INDIA AS A
MODEL FOR IRAQ AND OTHERS
M. L. Sondhi and Arthur Waldron
The Pioneer, Tuesday April 15, 2003
support for democratisation of Iraq will lay to rest, once
and for all, the suspicion that it is somehow “neutral”
between freedom and dictatorship, while bringing it to where
its interests direct it fully on board with the new
coalition of free and democratic countries that is now
Many were the
prophecies of doom when British Prime Minister Tony Blair
and US President George Bush sent military forces into what
looked like a dangerous war, with Turkey having unhelpfully
closed the crucial northern front. Leaders and the elite in
Paris, Brussels, Berlin, the Chinese rulers and plenty of
Americans also accused Washington of a mercenary oil-driven
neo-imperialist policy. They have all been shown wrong.
Instead, a new
world is beginning to take shape. Iraq and its heart
between the Tigris and the Euphrates is both a cradle of
civilisation and the strategic core of the West Asia.
Demilitarised, free, with parliament, television, radio,
free press and so forth, it will now dramatically alter the
whole balance of power in the Gulf, tied to India by the
millennia of trade, and by urgent security issues today.
Iraq’s emergence in this way can only weaken the remaining
dictatorships which, it is hoped, may opt for the
liberalisation that their people will begin to demand. The
yeast is working, the region is changing, and it is crucial
that India no longer stands aloof.
tradition of freedom demands this, so do its interests.
Behind the military power of many West Asian dictatorships,
not to mention the nearby states like Pakistan and Myanmar,
lies India’s primary competitor today, economically,
militarily and for global influence; China.
So far China
has made all the running. For decades Washington has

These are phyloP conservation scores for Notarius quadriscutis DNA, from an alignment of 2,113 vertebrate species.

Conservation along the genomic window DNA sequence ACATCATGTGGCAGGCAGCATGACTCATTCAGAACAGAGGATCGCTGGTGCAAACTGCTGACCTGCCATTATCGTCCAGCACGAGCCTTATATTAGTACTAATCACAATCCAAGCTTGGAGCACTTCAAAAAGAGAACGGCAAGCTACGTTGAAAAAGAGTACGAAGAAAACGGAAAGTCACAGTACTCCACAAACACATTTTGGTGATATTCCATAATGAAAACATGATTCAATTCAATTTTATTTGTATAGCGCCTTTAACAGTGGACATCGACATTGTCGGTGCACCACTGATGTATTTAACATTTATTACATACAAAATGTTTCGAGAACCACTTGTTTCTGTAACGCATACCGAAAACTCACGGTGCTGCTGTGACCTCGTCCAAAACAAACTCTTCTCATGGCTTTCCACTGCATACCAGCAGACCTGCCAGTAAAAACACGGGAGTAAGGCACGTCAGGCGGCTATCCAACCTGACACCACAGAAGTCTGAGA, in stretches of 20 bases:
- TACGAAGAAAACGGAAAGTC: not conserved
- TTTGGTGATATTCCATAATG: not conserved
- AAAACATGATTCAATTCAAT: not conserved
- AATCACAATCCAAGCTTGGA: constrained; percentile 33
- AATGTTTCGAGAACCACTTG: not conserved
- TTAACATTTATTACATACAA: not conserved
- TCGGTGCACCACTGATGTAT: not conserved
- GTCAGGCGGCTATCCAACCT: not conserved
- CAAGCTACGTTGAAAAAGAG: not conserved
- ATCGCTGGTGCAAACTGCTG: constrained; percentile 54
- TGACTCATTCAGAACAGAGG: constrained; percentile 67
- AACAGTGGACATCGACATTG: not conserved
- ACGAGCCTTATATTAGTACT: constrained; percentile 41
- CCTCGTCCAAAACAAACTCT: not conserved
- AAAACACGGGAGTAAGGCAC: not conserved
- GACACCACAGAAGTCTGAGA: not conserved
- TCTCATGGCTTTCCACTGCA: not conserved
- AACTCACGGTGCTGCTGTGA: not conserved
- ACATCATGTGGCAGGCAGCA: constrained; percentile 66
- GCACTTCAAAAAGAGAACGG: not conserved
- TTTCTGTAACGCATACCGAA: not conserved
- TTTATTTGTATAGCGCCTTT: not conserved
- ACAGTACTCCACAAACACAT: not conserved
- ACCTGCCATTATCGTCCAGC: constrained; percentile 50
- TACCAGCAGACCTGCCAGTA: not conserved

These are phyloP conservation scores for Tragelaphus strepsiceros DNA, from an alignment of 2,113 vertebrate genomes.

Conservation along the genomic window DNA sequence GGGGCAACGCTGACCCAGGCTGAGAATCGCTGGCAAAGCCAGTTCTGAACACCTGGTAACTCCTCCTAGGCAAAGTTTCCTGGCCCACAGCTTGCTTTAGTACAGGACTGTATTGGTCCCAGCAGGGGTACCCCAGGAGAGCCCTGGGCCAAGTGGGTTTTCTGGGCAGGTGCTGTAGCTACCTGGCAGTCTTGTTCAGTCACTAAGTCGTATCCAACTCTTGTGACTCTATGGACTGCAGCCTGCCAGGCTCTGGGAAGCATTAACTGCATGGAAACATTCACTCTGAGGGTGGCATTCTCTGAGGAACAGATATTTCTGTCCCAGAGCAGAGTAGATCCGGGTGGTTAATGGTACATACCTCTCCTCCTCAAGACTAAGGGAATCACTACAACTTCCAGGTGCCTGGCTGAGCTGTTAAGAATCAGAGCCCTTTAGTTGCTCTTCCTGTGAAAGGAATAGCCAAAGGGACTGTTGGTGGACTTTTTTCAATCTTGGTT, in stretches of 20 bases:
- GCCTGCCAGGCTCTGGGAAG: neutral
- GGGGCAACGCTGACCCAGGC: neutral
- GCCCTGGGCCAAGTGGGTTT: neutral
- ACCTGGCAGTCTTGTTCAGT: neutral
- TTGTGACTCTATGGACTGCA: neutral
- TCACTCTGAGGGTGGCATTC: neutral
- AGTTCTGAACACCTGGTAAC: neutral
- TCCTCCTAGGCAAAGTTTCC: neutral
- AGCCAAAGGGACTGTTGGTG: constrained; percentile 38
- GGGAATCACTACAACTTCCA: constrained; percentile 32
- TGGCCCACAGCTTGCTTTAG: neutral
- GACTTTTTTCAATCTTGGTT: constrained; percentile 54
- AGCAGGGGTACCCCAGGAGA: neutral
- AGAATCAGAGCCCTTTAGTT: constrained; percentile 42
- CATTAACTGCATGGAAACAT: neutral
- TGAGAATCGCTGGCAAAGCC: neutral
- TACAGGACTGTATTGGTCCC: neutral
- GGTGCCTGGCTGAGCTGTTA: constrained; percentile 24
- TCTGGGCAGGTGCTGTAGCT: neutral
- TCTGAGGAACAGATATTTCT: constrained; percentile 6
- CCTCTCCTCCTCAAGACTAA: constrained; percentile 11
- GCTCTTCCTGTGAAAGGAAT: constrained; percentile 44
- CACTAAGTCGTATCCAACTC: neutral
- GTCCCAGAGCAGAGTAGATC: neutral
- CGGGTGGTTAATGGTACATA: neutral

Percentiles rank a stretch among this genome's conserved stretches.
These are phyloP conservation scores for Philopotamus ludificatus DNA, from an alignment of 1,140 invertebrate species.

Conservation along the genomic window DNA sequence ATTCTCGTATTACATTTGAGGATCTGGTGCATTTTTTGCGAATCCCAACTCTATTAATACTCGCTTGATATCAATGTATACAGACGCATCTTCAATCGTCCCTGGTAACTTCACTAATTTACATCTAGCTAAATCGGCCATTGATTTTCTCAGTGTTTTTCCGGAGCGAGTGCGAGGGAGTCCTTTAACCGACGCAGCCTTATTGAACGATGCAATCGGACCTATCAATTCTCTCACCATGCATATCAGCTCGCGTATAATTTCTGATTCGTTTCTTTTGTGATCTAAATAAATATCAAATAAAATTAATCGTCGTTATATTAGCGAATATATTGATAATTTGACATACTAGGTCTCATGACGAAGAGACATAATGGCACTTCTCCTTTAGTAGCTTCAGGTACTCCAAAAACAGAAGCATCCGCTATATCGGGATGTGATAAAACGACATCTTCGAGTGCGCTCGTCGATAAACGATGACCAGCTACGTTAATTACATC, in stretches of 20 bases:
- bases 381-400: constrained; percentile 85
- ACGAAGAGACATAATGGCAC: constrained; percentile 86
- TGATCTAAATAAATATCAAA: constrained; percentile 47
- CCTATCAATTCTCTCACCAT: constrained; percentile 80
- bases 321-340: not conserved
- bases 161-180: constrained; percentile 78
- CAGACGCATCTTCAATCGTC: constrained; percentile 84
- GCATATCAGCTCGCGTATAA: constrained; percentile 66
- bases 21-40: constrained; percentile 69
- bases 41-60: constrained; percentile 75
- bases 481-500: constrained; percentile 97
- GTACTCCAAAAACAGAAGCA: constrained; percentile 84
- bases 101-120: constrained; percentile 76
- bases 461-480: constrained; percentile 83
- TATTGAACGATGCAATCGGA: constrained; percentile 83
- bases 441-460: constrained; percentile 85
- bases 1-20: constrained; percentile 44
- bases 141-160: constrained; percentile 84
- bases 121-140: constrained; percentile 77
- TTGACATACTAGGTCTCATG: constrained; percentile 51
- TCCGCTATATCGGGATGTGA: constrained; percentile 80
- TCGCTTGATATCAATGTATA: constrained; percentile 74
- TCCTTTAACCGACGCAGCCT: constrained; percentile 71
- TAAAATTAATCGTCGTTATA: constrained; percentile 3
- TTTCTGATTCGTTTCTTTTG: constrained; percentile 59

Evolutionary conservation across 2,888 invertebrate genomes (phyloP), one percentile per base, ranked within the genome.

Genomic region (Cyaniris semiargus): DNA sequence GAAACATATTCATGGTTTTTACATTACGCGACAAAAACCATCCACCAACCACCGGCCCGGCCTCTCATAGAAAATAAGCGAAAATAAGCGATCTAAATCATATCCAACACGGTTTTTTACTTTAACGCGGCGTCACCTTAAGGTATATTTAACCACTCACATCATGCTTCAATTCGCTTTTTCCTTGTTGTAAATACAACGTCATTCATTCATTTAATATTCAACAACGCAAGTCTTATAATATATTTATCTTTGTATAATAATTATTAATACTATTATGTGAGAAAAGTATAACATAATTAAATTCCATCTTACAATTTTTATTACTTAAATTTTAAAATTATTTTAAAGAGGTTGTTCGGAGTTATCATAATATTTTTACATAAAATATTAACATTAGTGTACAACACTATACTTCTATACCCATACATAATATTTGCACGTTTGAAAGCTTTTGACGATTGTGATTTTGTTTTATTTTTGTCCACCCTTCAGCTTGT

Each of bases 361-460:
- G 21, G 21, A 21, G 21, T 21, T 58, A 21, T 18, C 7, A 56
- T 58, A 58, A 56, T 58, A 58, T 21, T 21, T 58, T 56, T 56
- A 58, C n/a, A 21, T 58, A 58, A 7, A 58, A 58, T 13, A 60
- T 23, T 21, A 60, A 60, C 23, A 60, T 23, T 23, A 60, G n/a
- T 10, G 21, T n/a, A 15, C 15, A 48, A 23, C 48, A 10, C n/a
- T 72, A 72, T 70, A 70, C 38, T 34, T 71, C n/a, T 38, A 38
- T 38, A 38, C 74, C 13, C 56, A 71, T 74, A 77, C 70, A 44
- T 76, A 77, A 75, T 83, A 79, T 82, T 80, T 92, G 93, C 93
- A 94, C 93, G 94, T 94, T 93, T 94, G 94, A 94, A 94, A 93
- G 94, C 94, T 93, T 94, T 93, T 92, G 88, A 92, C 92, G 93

bracketed Beijing with Moscow as one of its two most
important foreign interlocutors. New Delhi has, until
recently, been nowhere. The American media earnestly
solicit the Chinese views about the world; it frets when
Beijing is unhappy and fills journals and airwaves about
Beijing’s crucial nature.
But how far,
one may ask, can a relationship develop between a democratic
United States and a China which remains, far more than is
recognised, both collectivist economically and politically
at least aspirationally totalitarian. This is a state which
resembles India in its size, and in the sophistication and
talents of its people but that is where the comparison ends,
for politically the states could not be more different.
China has shown an uncanny ability to back losers
internationally over the last two decades. It poured money
into Milosevic’s Serbia. It continues to arm states like
North Korea and Pakistan, while extending its military
influence around all the waters, from the Straits of Malacca
to the Gulf and the Red Sea, that also wash the coasts of
India. Clearly, the intent is to pin India down by
encircling it militarily while outrunning it economically
already moving to master the seas that are the key both to
its security and the growing trade-based economy and
prosperity. Reports from Washington indicate that the US
now recognises its unique advantages as a fellow free
country and security partner. India belongs in the new
coalition now forming: unlike such failures as the League
of Nations, this coalition is informal: Japan, Australia,
the new states of East Europe such as Poland, and Britain
and the US, and based not on grandiose treaties or new
structures but simply on willingness to lend a hand.
Membership is open; it is a group of friends – the kind of
friends good in a tight spot – and equals. It grows
organically, by working together, and, given the cultural
differences among them, getting to know one another better.
It is, as Mr. George Bush has put it, a growing coalition
“of the willing” – based not in Geneva or Turtle Bay, but on
the willingness to pitch in.
India should be willing. The world is changing its way.
Its success in broadening democracy without vast wealth or
ethnic homogeneity, building institutions in which India’s
many peoples work together, and now, its increasing success
in unleashing its economy for the good of its people – these
will be far more relevant to Iraq and other such countries
as they move forward, then the more distant models of “Old
Europe” or even the United States. Internationally, India
wasted decades after independence on a dead-end policy of
non-alignment. Now is the time to put its energy and
resources behind both its deepest values and its most